W.I.C.K. – Wired Integrated Composite Knit
Wired Integrated Composite Knit combines innovative material processes with a technology delivery apparatus to create self-supporting, expressive spaces. Our contention is that through architecture we can stimulate a typically underprivileged social group. This young independent working class is not traditionally seen as the income generators for an economy, but that is now changing in a digital era. There is a sympathy between the specialized flexibility of the transient population and the implementation of a highly performative yet flexible architectural system. The manner in which a mobile, independent professional works and lives in a city served as an analogy for how this system operates within a building, on its own, or in a city. Our hope is that within this arid context of Las Vegas we can nurture a bit of social engineering through architecture.
The tax revenue from casinos and gambling on the Las Vegas Strip bankrolls much of the State of Nevada and City of Las Vegas, making possible the lack of state income tax and low property taxes attractive to relocating business owners. We propose the construction of variously scaled shared work spaces to attract freelancers in creative fields such as film, software and video game industries to develop projects in Las Vegas. These transient communities of creative individuals are - statistically speaking - already spending time on the strip as tourists and our proposal entices them to spend a little more productive time in Las Vegas.
The space generated by the W.I.C.K. system gives identity to a mobile and flexible user group through a prototypical, woven- pultrusion skin. This technology can accommodate services, structure and full enclosure through a flexible knit construction. The surface’s repertoire yields different volumetric possibilities while providing plug-in infrastructure. Our focus is on deploying this spatial amenity at a variety of scales to connect urban nodes and create a passively cooled, public, wired communal space for social collision in downtown Las Vegas.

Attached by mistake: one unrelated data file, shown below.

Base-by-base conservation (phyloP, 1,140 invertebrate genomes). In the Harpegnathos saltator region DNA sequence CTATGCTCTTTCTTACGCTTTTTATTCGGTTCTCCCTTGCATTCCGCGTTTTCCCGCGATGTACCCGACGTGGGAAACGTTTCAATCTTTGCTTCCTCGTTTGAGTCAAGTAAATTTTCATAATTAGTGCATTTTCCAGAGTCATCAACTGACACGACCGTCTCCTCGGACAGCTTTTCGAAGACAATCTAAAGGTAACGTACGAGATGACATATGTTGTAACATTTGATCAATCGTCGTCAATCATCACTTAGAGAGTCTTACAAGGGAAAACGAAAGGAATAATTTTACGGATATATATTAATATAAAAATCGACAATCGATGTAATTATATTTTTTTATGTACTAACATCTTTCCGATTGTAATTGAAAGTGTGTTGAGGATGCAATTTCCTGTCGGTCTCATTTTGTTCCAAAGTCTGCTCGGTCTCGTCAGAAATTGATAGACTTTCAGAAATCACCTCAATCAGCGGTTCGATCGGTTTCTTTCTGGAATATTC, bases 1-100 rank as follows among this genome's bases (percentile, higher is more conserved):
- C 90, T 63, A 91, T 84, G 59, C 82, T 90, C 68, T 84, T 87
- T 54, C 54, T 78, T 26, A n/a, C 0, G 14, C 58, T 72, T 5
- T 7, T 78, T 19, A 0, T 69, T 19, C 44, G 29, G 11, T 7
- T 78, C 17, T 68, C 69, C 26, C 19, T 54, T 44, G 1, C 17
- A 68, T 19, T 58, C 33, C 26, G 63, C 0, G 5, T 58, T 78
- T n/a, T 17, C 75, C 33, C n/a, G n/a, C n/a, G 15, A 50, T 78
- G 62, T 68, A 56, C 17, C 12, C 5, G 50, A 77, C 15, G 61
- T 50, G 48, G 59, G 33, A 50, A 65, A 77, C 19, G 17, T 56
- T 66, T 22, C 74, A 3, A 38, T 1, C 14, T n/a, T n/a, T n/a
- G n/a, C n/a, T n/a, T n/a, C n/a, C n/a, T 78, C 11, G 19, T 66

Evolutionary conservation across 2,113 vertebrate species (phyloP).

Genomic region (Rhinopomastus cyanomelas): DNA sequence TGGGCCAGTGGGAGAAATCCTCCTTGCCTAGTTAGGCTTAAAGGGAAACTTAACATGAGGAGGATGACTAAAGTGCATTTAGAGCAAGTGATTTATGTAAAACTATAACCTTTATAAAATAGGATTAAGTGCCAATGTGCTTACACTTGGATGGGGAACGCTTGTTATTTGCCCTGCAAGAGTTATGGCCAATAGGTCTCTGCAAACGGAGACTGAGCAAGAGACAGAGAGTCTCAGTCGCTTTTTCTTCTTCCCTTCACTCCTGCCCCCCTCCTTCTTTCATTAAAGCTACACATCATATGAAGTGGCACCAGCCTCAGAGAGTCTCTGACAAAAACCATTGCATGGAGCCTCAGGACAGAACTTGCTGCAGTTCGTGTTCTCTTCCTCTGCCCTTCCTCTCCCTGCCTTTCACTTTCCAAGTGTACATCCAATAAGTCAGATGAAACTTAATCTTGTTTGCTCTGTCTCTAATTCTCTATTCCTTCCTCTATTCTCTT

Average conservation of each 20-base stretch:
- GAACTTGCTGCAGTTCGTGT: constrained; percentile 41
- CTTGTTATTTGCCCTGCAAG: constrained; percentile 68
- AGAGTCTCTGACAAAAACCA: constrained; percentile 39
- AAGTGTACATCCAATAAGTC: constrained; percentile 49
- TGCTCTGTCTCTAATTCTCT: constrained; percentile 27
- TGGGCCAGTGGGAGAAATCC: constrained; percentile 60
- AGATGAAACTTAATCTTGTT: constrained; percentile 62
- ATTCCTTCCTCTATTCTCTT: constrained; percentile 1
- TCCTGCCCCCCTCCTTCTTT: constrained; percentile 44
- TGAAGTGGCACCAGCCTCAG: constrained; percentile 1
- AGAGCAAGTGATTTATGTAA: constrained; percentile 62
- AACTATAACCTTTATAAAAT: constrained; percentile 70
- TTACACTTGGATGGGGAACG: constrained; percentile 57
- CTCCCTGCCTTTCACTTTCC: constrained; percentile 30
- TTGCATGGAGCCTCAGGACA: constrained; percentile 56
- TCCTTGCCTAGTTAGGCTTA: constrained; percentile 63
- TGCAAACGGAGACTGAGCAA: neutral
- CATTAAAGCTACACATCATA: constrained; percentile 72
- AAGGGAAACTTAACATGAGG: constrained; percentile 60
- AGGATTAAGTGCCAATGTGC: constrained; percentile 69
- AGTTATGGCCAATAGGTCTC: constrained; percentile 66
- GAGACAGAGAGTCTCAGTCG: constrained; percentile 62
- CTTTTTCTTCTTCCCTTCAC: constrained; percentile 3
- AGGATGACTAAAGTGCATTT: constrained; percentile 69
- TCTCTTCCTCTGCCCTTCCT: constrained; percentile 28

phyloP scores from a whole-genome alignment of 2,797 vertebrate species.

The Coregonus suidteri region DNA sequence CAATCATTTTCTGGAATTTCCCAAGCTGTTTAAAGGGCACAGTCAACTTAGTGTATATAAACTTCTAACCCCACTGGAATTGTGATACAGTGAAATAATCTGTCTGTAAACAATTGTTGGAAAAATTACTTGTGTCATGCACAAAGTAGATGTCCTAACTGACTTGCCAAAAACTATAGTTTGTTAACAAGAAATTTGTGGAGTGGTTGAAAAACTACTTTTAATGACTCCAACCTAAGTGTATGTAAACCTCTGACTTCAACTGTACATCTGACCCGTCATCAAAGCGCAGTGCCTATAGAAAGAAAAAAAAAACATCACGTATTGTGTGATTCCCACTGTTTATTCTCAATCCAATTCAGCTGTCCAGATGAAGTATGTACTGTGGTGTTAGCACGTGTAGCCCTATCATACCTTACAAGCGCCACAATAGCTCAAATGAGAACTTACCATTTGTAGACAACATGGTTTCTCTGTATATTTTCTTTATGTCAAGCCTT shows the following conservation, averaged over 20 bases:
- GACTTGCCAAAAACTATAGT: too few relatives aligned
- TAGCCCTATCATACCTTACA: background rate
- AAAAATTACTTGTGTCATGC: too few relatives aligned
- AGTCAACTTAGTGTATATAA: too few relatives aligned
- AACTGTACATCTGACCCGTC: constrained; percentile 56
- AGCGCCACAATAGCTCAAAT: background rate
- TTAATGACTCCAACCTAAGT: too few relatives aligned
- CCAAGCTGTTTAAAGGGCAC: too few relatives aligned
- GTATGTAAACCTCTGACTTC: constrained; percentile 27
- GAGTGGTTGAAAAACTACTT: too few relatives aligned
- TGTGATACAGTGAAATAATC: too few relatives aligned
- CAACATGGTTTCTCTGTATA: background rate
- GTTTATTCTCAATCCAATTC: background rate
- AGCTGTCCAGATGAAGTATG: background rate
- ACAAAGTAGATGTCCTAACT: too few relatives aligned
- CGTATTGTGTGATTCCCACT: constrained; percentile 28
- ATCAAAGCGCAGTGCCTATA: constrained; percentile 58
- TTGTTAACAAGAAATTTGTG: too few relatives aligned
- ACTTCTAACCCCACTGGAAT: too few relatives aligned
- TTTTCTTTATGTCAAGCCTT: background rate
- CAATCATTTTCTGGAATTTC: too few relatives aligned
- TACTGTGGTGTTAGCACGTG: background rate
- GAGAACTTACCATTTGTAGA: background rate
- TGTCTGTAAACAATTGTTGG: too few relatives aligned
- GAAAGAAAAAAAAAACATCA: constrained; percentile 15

Given the scalable nature of the W.I.C.K. system, it accommodates different uses and inhabitations. In its smallest iteration, the system creates a freestanding column, providing a seating surface and protective canopy. Arrayed throughout an existing space, the new W.I.C.K. floor, ceiling and vertical connections become wired, charged surfaces that deliver power supply, wireless internet, general and task lighting and radiant cooling. This spatial and material technology allows for leased or parceled space within existing structures to be renovated simply and efficiently without depending of the often unreliable or outdated structure and services of old building stock. This application of the W.I.C.K. system possesses great potential to adapt unused, light-industrial warehouse buildings or refresh generic office space in high rise construction to the needs of a new mobile, independent yet collaborative workforce. In its most comprehensive application, W.I.C.K. technology generates a free-standing structure with full enclosure and services provided by the system. It has the ability to collect data over time, which can be used to further refine the system with each iteration. The longer WICK is in use, the more it can learn about its users and how it needs to adapt to best facilitate collision. In all its configurations, the intelligence of the system is built into a single thread, distributed through the weave and made active through user engagement.